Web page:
Vanguard is employing algorithms on its new digital-only robo-advisor in a bid to offer mass affluent investors more options than the typical target-date retirement fund as well as more detailed choices than other robos, according to news reports.

Vanguard Digital Advisor will employ glide path methodology to factor in variables, such as the client’s risk attitude, retirement saving rate, expected retirement income and marital status to produce one of more than 300 possible glide path options, FA-IQ sister publication Ignites writes, citing a recent regulatory document from Vanguard.

Based on the client’s various factors and goals, the robo’s asset allocation could range from 100% stock to 100% short-term reserves, according to the filing cited by Ignites.

The change goes into effect about mid-May, the document says, according to the publication.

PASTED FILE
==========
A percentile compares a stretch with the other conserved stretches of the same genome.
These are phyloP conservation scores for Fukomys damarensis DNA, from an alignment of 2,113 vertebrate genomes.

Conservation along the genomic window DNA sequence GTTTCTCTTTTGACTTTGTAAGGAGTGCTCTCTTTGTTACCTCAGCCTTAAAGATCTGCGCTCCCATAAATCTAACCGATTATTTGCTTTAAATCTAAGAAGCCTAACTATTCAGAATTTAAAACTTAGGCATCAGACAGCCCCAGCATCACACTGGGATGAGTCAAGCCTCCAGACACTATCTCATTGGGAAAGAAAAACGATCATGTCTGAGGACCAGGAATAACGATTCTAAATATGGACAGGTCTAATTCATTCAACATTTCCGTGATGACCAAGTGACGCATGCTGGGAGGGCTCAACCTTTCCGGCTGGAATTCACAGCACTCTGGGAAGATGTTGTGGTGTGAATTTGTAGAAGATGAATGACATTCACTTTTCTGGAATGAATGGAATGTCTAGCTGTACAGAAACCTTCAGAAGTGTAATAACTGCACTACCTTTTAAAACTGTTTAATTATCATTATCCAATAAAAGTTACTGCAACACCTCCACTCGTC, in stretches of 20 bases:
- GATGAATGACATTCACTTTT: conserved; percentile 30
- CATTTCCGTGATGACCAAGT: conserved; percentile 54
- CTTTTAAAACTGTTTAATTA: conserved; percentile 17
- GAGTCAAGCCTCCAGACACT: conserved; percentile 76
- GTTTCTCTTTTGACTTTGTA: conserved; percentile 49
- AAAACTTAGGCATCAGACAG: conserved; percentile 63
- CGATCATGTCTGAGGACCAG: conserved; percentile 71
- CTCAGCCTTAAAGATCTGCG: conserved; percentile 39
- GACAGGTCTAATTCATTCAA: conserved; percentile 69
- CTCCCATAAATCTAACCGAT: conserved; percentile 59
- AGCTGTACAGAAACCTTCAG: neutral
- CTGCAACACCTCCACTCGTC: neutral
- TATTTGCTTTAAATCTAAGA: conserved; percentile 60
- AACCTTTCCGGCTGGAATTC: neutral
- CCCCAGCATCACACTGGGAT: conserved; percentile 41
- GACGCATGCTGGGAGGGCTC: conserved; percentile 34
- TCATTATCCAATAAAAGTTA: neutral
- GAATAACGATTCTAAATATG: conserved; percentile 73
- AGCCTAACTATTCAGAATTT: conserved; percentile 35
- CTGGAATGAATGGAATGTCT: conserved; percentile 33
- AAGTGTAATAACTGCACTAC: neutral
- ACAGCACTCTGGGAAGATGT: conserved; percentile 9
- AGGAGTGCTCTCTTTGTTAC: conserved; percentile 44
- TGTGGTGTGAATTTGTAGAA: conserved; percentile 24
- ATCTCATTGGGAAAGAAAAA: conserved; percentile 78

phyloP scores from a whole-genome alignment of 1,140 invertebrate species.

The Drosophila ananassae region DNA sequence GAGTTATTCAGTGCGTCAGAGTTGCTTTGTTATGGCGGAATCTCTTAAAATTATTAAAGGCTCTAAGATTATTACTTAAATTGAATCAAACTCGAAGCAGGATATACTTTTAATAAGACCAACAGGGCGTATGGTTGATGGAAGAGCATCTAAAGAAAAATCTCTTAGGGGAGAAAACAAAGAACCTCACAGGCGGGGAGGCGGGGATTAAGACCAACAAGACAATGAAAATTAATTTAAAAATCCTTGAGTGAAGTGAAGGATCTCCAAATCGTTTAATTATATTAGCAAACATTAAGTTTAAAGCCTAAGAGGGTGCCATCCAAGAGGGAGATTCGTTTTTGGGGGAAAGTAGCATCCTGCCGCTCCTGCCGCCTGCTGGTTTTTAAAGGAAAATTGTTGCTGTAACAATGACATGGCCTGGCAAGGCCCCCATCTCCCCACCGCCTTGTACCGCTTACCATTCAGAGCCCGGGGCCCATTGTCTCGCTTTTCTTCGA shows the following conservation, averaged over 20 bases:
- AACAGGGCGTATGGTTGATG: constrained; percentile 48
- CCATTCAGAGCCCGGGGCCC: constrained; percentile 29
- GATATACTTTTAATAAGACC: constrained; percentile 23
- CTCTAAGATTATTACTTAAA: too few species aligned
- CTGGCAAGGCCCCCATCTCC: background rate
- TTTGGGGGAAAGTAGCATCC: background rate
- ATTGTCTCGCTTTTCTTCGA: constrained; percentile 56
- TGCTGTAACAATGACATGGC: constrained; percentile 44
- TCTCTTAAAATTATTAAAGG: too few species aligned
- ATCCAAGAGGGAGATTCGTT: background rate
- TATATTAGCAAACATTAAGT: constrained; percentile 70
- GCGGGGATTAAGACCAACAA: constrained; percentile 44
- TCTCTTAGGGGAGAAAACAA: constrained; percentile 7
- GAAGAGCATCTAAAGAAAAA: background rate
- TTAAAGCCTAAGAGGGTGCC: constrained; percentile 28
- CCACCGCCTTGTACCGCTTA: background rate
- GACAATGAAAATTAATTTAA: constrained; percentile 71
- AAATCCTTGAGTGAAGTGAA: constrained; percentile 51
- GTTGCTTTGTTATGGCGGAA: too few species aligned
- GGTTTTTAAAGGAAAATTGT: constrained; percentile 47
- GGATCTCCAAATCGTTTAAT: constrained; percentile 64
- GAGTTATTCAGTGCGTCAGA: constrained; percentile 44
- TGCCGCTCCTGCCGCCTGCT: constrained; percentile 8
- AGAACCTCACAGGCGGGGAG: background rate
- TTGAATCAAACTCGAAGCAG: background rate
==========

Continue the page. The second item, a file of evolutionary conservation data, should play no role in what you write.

Vanguard self-launched Digital Advisor in March, aiming it at mass affluent investors. While Vanguard’s Personal Advisor Services, which offers investors access to individual advisors, comes with a $50,000 minimum and charges 30 basis points or more, the digital-only Digital Advisor has a $3,000 minimum and charges around 20 bps before fee waivers.

But the recent feature enhancement is aimed at moving Digital Advisor away from a “one size fits most” approach to traditional target-date retirement funds, a company spokesman tells Ignites. TDFs usually rely on an investor’s expected retirement date to determine asset allocation, the publication writes.

In addition, Digital Advisor’s questionnaire is more detailed than that of most robo-advisors, David Goldstone, research analyst at Backend Benchmarking, tells Ignites.

Nonetheless, other robo providers, including Personal Capital, Wealthfront and Betterment, now also offer cash management options they say provide better yields than traditional banks, according to the publication.

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